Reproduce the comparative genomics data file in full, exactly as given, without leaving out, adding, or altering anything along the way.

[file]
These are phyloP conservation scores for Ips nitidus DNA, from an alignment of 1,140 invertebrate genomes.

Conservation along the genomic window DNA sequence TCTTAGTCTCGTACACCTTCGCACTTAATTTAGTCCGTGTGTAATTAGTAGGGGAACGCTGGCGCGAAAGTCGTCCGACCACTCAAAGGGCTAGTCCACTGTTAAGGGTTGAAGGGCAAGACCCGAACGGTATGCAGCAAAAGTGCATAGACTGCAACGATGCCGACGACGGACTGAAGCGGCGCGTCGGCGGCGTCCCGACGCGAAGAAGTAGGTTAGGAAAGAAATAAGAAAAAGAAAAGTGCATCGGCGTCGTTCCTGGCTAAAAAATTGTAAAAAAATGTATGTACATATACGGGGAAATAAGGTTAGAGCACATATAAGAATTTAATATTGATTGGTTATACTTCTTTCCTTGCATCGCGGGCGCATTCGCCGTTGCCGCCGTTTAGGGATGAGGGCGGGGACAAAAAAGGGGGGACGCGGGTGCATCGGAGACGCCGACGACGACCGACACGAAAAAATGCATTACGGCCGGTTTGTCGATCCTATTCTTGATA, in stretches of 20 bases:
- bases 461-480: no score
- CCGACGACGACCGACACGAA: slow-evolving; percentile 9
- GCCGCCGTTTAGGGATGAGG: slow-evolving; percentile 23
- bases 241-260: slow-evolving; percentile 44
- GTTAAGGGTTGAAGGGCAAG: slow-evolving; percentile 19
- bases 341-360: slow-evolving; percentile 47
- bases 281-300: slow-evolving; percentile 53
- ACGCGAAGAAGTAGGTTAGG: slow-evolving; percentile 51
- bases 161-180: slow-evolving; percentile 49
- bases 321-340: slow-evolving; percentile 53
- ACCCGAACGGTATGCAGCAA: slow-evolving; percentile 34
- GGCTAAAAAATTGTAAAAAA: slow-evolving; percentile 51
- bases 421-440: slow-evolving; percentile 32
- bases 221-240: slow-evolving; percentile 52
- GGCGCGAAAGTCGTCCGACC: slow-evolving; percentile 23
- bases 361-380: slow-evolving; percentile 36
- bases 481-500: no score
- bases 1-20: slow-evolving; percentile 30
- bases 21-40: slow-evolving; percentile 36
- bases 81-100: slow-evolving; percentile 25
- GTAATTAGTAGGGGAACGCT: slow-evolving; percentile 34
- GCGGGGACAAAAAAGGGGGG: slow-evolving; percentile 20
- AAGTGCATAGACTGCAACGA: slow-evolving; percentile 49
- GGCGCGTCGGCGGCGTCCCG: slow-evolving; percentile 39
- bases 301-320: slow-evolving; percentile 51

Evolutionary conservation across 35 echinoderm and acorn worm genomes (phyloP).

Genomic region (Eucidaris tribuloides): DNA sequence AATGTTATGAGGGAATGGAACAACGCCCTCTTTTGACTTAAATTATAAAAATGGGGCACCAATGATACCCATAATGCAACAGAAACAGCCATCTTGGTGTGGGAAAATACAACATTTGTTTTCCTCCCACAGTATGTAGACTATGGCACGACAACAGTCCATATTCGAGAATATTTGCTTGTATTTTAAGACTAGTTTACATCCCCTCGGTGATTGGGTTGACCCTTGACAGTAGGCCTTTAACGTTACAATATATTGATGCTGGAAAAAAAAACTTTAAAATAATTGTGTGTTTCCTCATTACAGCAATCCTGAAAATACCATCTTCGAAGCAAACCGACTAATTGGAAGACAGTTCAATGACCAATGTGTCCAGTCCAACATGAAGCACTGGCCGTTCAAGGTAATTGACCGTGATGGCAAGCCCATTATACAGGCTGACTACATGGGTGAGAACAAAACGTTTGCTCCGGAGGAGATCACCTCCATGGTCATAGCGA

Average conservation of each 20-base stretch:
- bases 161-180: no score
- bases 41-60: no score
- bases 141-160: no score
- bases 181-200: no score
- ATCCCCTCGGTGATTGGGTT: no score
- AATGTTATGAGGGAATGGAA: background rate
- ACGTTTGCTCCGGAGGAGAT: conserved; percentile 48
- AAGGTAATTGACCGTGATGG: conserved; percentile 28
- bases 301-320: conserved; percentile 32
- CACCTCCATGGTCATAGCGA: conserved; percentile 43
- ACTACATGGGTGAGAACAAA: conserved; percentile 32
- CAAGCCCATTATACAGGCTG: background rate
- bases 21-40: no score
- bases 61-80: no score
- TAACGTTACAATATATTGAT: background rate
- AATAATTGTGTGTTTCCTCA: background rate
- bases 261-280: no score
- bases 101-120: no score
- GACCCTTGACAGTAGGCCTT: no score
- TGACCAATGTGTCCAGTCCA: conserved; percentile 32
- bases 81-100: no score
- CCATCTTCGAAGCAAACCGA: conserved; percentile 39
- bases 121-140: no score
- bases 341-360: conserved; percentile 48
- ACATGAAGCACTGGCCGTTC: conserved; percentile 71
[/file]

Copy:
These are phyloP conservation scores for Ips nitidus DNA, from an alignment of 1,140 invertebrate genomes.

Conservation along the genomic window DNA sequence TCTTAGTCTCGTACACCTTCGCACTTAATTTAGTCCGTGTGTAATTAGTAGGGGAACGCTGGCGCGAAAGTCGTCCGACCACTCAAAGGGCTAGTCCACTGTTAAGGGTTGAAGGGCAAGACCCGAACGGTATGCAGCAAAAGTGCATAGACTGCAACGATGCCGACGACGGACTGAAGCGGCGCGTCGGCGGCGTCCCGACGCGAAGAAGTAGGTTAGGAAAGAAATAAGAAAAAGAAAAGTGCATCGGCGTCGTTCCTGGCTAAAAAATTGTAAAAAAATGTATGTACATATACGGGGAAATAAGGTTAGAGCACATATAAGAATTTAATATTGATTGGTTATACTTCTTTCCTTGCATCGCGGGCGCATTCGCCGTTGCCGCCGTTTAGGGATGAGGGCGGGGACAAAAAAGGGGGGACGCGGGTGCATCGGAGACGCCGACGACGACCGACACGAAAAAATGCATTACGGCCGGTTTGTCGATCCTATTCTTGATA, in stretches of 20 bases:
- bases 461-480: no score
- CCGACGACGACCGACACGAA: slow-evolving; percentile 9
- GCCGCCGTTTAGGGATGAGG: slow-evolving; percentile 23
- bases 241-260: slow-evolving; percentile 44
- GTTAAGGGTTGAAGGGCAAG: slow-evolving; percentile 19
- bases 341-360: slow-evolving; percentile 47
- bases 281-300: slow-evolving; percentile 53
- ACGCGAAGAAGTAGGTTAGG: slow-evolving; percentile 51
- bases 161-180: slow-evolving; percentile 49
- bases 321-340: slow-evolving; percentile 53
- ACCCGAACGGTATGCAGCAA: slow-evolving; percentile 34
- GGCTAAAAAATTGTAAAAAA: slow-evolving; percentile 51
- bases 421-440: slow-evolving; percentile 32
- bases 221-240: slow-evolving; percentile 52
- GGCGCGAAAGTCGTCCGACC: slow-evolving; percentile 23
- bases 361-380: slow-evolving; percentile 36
- bases 481-500: no score
- bases 1-20: slow-evolving; percentile 30
- bases 21-40: slow-evolving; percentile 36
- bases 81-100: slow-evolving; percentile 25
- GTAATTAGTAGGGGAACGCT: slow-evolving; percentile 34
- GCGGGGACAAAAAAGGGGGG: slow-evolving; percentile 20
- AAGTGCATAGACTGCAACGA: slow-evolving; percentile 49
- GGCGCGTCGGCGGCGTCCCG: slow-evolving; percentile 39
- bases 301-320: slow-evolving; percentile 51

Evolutionary conservation across 35 echinoderm and acorn worm genomes (phyloP).

Genomic region (Eucidaris tribuloides): DNA sequence AATGTTATGAGGGAATGGAACAACGCCCTCTTTTGACTTAAATTATAAAAATGGGGCACCAATGATACCCATAATGCAACAGAAACAGCCATCTTGGTGTGGGAAAATACAACATTTGTTTTCCTCCCACAGTATGTAGACTATGGCACGACAACAGTCCATATTCGAGAATATTTGCTTGTATTTTAAGACTAGTTTACATCCCCTCGGTGATTGGGTTGACCCTTGACAGTAGGCCTTTAACGTTACAATATATTGATGCTGGAAAAAAAAACTTTAAAATAATTGTGTGTTTCCTCATTACAGCAATCCTGAAAATACCATCTTCGAAGCAAACCGACTAATTGGAAGACAGTTCAATGACCAATGTGTCCAGTCCAACATGAAGCACTGGCCGTTCAAGGTAATTGACCGTGATGGCAAGCCCATTATACAGGCTGACTACATGGGTGAGAACAAAACGTTTGCTCCGGAGGAGATCACCTCCATGGTCATAGCGA

Average conservation of each 20-base stretch:
- bases 161-180: no score
- bases 41-60: no score
- bases 141-160: no score
- bases 181-200: no score
- ATCCCCTCGGTGATTGGGTT: no score
- AATGTTATGAGGGAATGGAA: background rate
- ACGTTTGCTCCGGAGGAGAT: conserved; percentile 48
- AAGGTAATTGACCGTGATGG: conserved; percentile 28
- bases 301-320: conserved; percentile 32
- CACCTCCATGGTCATAGCGA: conserved; percentile 43
- ACTACATGGGTGAGAACAAA: conserved; percentile 32
- CAAGCCCATTATACAGGCTG: background rate
- bases 21-40: no score
- bases 61-80: no score
- TAACGTTACAATATATTGAT: background rate
- AATAATTGTGTGTTTCCTCA: background rate
- bases 261-280: no score
- bases 101-120: no score
- GACCCTTGACAGTAGGCCTT: no score
- TGACCAATGTGTCCAGTCCA: conserved; percentile 32
- bases 81-100: no score
- CCATCTTCGAAGCAAACCGA: conserved; percentile 39
- bases 121-140: no score
- bases 341-360: conserved; percentile 48
- ACATGAAGCACTGGCCGTTC: conserved; percentile 71